Virtuoso tantrums wear thin
‘ HONOURED Minister, honoured guests, there is nothing to praise, nothing to damn, nothing to accuse, but much that is absurd, indeed it is all absurd, when one thinks about death.’’
Thus began Thomas Bernhard’s speech on the occasion of receiving the Austrian State Prize for Literature in 1968. The formal surroundings, the black-tied dignitaries, would sweep aside the contrariness of most writers. But not Bernhard, who throughout his career never ceased reminding himself and admiring readers that life was absurd when one thought about death.
Bernhard (1931-89) was one of the most significant German language writers of the second half of the 20th century.
He was Austrian but his novels and plays received most favourable recognition abroad. At home he was called a Nestbeschmutzer, a nest-defiler, for his frequent bitter criticisms of Austrian society.
My Prizes is no different in its attacks on his homeland, but what becomes clear is that Austria takes the brunt of a misanthropic nihilist’s grudge against human society at large: What we are speaking of here is unfathomable, we are not properly alive, our existence and suppositions are all hypocritical . . . appearances are deadly and all the hundreds and thousands of hackneyed words we play with in our heads in our loneliness, the words to which we cling because our impotence makes us insane and our insanity makes us despair, these words merely infect and ignore, blur and aggravate, shame and falsify and cloud and darken everything.
In the short pieces that make up this book, Bernhard recounts events surrounding his receiving various literary awards, as well as providing some of his acceptance speeches. Perhaps not surprisingly, Bernhard the character displays the same impulsive, obsessive and uncompromising nature as the protagonists of his novels and plays.
Prizemoney is at the centre of most of these stories. If the inanity of awards and their ceremonies is a symbol for the absurdity of social life as a whole, much of the angst and pleasure here derives from the way Bernhard, too, must play his part because he needs the cash. Caught in such a bind he rails against himself as much as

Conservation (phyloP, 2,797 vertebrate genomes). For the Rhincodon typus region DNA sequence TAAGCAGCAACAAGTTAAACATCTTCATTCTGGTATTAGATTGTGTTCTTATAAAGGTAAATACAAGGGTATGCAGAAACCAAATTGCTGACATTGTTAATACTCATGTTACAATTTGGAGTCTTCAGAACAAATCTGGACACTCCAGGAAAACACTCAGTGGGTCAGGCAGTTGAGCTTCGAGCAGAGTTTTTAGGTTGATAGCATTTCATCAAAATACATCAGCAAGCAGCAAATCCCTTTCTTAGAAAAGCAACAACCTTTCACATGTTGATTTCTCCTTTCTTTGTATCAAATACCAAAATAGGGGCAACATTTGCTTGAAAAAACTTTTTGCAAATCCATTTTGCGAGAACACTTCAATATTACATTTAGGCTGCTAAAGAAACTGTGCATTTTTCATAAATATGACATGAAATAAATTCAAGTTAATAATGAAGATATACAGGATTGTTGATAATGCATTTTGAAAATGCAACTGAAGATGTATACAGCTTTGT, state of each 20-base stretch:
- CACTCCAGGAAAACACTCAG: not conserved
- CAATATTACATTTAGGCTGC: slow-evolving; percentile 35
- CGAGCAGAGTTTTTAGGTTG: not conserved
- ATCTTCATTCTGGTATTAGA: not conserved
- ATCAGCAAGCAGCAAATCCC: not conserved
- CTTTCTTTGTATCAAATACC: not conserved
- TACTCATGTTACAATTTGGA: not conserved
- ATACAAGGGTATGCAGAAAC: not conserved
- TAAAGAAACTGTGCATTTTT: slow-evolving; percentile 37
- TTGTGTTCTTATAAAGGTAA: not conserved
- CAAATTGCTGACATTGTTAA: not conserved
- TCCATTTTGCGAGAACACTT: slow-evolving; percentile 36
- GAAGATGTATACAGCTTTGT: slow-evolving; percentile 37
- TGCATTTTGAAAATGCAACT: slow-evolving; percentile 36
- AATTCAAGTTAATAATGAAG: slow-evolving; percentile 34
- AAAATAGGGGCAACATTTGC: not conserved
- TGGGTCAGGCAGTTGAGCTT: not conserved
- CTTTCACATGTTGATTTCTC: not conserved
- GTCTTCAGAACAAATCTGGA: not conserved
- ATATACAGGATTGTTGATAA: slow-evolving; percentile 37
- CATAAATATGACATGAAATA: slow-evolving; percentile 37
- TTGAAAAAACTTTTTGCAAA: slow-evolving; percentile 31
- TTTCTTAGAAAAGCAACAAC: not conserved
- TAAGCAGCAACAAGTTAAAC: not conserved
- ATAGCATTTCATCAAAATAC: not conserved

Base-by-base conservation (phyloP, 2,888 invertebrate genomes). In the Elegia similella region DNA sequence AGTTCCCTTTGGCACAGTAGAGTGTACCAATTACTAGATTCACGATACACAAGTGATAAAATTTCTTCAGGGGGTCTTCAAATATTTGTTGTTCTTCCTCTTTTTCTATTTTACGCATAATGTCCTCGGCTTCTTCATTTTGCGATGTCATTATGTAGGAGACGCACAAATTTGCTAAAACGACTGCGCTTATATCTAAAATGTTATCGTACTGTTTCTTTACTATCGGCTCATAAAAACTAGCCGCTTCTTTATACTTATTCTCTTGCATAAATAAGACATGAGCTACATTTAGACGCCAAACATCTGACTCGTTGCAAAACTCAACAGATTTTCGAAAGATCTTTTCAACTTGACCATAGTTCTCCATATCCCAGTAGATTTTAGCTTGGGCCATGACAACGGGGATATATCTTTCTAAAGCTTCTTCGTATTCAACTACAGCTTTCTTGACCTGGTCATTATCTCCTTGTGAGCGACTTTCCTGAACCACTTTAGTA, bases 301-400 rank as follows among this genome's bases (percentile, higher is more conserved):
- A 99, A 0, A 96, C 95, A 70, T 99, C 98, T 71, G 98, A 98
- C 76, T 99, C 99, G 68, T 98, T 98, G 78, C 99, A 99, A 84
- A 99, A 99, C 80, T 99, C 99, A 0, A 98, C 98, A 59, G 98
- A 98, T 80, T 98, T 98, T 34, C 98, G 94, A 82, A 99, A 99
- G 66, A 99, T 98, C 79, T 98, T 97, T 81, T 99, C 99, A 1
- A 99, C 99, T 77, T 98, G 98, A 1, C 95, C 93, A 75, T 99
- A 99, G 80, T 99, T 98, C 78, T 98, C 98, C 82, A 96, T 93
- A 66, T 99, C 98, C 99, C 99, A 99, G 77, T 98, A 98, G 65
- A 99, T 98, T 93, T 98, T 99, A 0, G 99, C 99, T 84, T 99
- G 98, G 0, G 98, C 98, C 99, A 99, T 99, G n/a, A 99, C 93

society with characteristic vitriol. Take another passage from the awarding of the Austrian State Prize, an episode where Bernhard got particularly worked up because he had been awarded the small prize and not the big prize: Secretly I was thinking that the jury was indulging itself in sheer effrontery in giving me the Small Prize when of course the only thing I felt absolutely prepared to accept . . . was the Big Prize . . . it must be giving my enemies on this jury a fiendish pleasure to knock me from my pedestal by throwing the Small Prize at my head.
It is hard to give a sense of Bernhard in the confines of a review because the particularity of his prose is the way he or his characters get caught up in repetitive and ranting monologues that build magnificent pictures of obsessiveness.
A few pages later he is still at it: ‘‘ When people asked me who had already won this so-called Big State Prize, I always said, ‘ All Assholes’, and when they asked me the names of these assholes I listed a whole row of assholes for them and they’d never heard of any of them . . .’’
Once Bernhard receives the prizemoney, he is just as likely to throw it away impulsively, as if to balance out the reckless choices of juries. In two separate and very funny stories he recounts his impetuous acquisition first of a sports car, then a dilapidated house in the country.
Bernhard, one imagines, would have hated the expression ‘‘ life is a series of compromises’’. Once he or his protagonists had determined that life was meaningless, there was no point stepping back from the abyss to make the best of things. In this, he fits into a tradition of the Nietzschean artist- hero who revels in his madness uncompromising individuality.
The results often make for exhilarating reading, perhaps because we take pleasure in his ability to give voice to our own secret outrages at life and humanity. But after a while such inveighing wears thin.
One of the awards Bernhard discusses is perhaps the most important Germanlanguage prize, the Georg Buchner.
Ten years before Bernhard, it had been bestowed on Paul Celan, a poet well aware of ‘‘ the majesty of the absurd which bespeaks the presence of human beings’’. Yet his address on that occasion, the beautiful and now famous Meridian speech, was also able to give voice to the way ‘‘ art makes for distance from the I’’. Like T. S. Eliot, Celan knew of that mysterious need to create and celebrate in the face of absurdity which was articulated in Eliot’s Ash Wednesday: ‘‘ Consequently I rejoice, having to construct something/ Upon which to rejoice.’’
The contrast is telling: Bernhard becomes a spoiled child still railing because the enchanting box of life he had been promised, and which was said to hold a world of delights, turned out to contain a small gift, not a big one. Simon West is a poet, translator and Italianist.